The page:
Last week the United States government gave back almost complete freedom of movement and activities to vaccinated citizens. Some states offer a million dollars in a weekly lottery to those who overcome their prejudices against vaccination, in others you get a free burger and fries.
In Europe, the number of persons being treated in hospitals for Covid-19 dropped to the lowest level for six months, and in many EU countries borders, shops, restaurants, and tattoo studios are reopening. In Hamburg, home of COTRI, the first-night curfew since World War II is over and a colleague from Munich sent me an email from her holidays in Teneriffa – who would have dared to dream about this happening in May 2021 last Christmas?
Therefore, jubilations all around? Unfortunately not, as the difference between the previous losers in the West and the previous winners in the East continues to widen in an unexpected direction. “The ideal match is when vaccinated travelers meet vaccinated locals”, wrote Raini Hamdi recently in an article for Skift. This will be the situation at least in the second half of this summer on both sides of the Atlantic.
But Asia, with some exceptions as Singapore and the Maldives, on one hand, has been so focused on health over the economy, but on the other hand, still lags in vaccinating its population. Countries such as India and Thailand can be seen as victims of their own previous virus containment success, resulting in governments being slow on vaccination while there was time for it.
Sadly, vaccination alone is not the only ingredient needed for a successful and safe reopening of the tourism business, as the “World Champion of Vaccination” Israel is demonstrating.
China reported no deaths and less than a hundred cases per week in the last two weeks, and about a quarter of the population, now officially standing at 1.41 billion according to the latest census, getting vaccinated at least one time. “Vaccinated travelers meet vaccinated locals” would work for Chinese visitors to Europe or the USA. However, the conditions in terms of visa, flights, and the end of quarantine regimes still need to be put in place.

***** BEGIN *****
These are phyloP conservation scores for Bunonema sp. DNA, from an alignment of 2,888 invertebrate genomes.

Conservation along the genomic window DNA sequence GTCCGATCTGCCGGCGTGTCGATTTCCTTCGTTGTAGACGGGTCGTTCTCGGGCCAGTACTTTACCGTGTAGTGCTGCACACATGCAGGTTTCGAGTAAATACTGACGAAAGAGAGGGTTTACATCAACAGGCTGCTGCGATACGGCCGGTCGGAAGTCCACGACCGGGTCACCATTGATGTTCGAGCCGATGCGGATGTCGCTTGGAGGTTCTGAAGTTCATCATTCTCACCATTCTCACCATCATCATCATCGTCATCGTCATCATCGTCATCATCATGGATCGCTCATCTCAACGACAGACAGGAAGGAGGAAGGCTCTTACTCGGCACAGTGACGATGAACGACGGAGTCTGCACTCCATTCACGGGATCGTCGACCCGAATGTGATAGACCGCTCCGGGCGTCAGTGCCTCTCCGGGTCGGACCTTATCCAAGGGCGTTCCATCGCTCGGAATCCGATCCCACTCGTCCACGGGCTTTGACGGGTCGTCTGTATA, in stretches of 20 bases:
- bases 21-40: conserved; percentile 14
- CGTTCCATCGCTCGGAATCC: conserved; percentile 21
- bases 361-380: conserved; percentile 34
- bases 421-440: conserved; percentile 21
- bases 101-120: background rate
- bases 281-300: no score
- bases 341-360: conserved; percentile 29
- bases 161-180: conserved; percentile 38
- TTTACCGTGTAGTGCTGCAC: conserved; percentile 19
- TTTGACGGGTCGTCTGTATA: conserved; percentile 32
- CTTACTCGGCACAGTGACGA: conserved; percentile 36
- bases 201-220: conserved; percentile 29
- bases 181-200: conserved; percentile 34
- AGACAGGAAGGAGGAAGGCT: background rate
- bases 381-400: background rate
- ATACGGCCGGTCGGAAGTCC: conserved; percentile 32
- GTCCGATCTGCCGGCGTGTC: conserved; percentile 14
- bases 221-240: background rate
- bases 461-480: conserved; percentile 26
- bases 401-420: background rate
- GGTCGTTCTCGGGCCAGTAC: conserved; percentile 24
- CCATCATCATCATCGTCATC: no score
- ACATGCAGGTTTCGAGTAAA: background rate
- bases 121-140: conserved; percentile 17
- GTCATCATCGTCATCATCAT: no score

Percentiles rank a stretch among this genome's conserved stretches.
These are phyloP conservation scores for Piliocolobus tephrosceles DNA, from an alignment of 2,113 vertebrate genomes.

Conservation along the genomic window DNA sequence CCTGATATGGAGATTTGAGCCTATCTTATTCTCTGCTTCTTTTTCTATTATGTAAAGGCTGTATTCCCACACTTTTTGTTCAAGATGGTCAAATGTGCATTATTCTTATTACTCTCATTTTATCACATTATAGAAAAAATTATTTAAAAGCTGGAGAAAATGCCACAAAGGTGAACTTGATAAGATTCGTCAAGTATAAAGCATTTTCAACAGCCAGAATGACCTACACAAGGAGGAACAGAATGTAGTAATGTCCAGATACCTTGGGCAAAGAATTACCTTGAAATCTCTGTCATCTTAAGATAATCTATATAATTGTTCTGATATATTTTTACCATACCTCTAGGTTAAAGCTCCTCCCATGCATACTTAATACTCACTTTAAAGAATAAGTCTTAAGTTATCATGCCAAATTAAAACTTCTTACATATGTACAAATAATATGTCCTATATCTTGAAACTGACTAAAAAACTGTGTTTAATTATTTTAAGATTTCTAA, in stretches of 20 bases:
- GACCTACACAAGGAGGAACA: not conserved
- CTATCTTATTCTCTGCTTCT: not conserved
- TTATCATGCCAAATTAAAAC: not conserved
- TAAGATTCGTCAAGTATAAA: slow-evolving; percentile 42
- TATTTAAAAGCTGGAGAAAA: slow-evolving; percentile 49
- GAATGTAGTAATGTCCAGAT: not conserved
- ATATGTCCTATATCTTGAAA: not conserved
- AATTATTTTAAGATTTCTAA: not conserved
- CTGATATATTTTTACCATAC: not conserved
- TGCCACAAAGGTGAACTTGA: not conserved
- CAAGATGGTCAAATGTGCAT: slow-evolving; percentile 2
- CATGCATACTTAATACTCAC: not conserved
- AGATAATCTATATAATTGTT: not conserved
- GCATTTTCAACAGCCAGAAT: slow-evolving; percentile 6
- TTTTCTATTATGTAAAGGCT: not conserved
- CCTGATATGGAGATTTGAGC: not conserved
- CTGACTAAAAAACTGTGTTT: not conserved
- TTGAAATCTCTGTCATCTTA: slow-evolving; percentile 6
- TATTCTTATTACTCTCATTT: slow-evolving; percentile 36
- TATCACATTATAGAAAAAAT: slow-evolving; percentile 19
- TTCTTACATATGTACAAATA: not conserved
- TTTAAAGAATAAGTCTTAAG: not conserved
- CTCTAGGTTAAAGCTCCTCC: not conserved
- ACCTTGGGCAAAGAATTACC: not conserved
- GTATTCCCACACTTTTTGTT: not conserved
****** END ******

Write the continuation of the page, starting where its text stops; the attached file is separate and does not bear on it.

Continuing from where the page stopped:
One result of all this is the persistent lack of engagement with the Chinese market by European and US companies and destinations. Some marketing efforts are made, but the bigger part of the powder is left in dry storage for the time when the Chinese are starting to travel again.
This policy is, to put it politely, stupid. Culture, not language is the main challenge for success in the Chinese market, as became obvious years ago. In the same line, product adaptation, not marketing， is the main requirement for success in the post-pandemic period and the time to develop – in many cases for the first time – products and services tailor-made for the Chinese market is now, not when we all will be super-busy dealing with the revenge consumption of global travelers.
Your marketing campaign for cat food can be as sophistiCATed as it may, persons who do not own a cat will not be swayed by it to buy the stuff. Chinese travelers learned a lot during the last 17 months and they are much better now at identifying their wishes and expectations.
For the May holidays, the number of trips in the domestic market exceeded those of 2019 and spending reached almost 80% of the pre-pandemic level. They are ready to roll and to go abroad again, but it will not be enough just to open the door to make sure that they will come.
With Asia falling behind, the opportunities for destinations and companies in Europe, Africa, and the Americas are bigger than ever if only they acquire the necessary knowledge to grab that opportunity.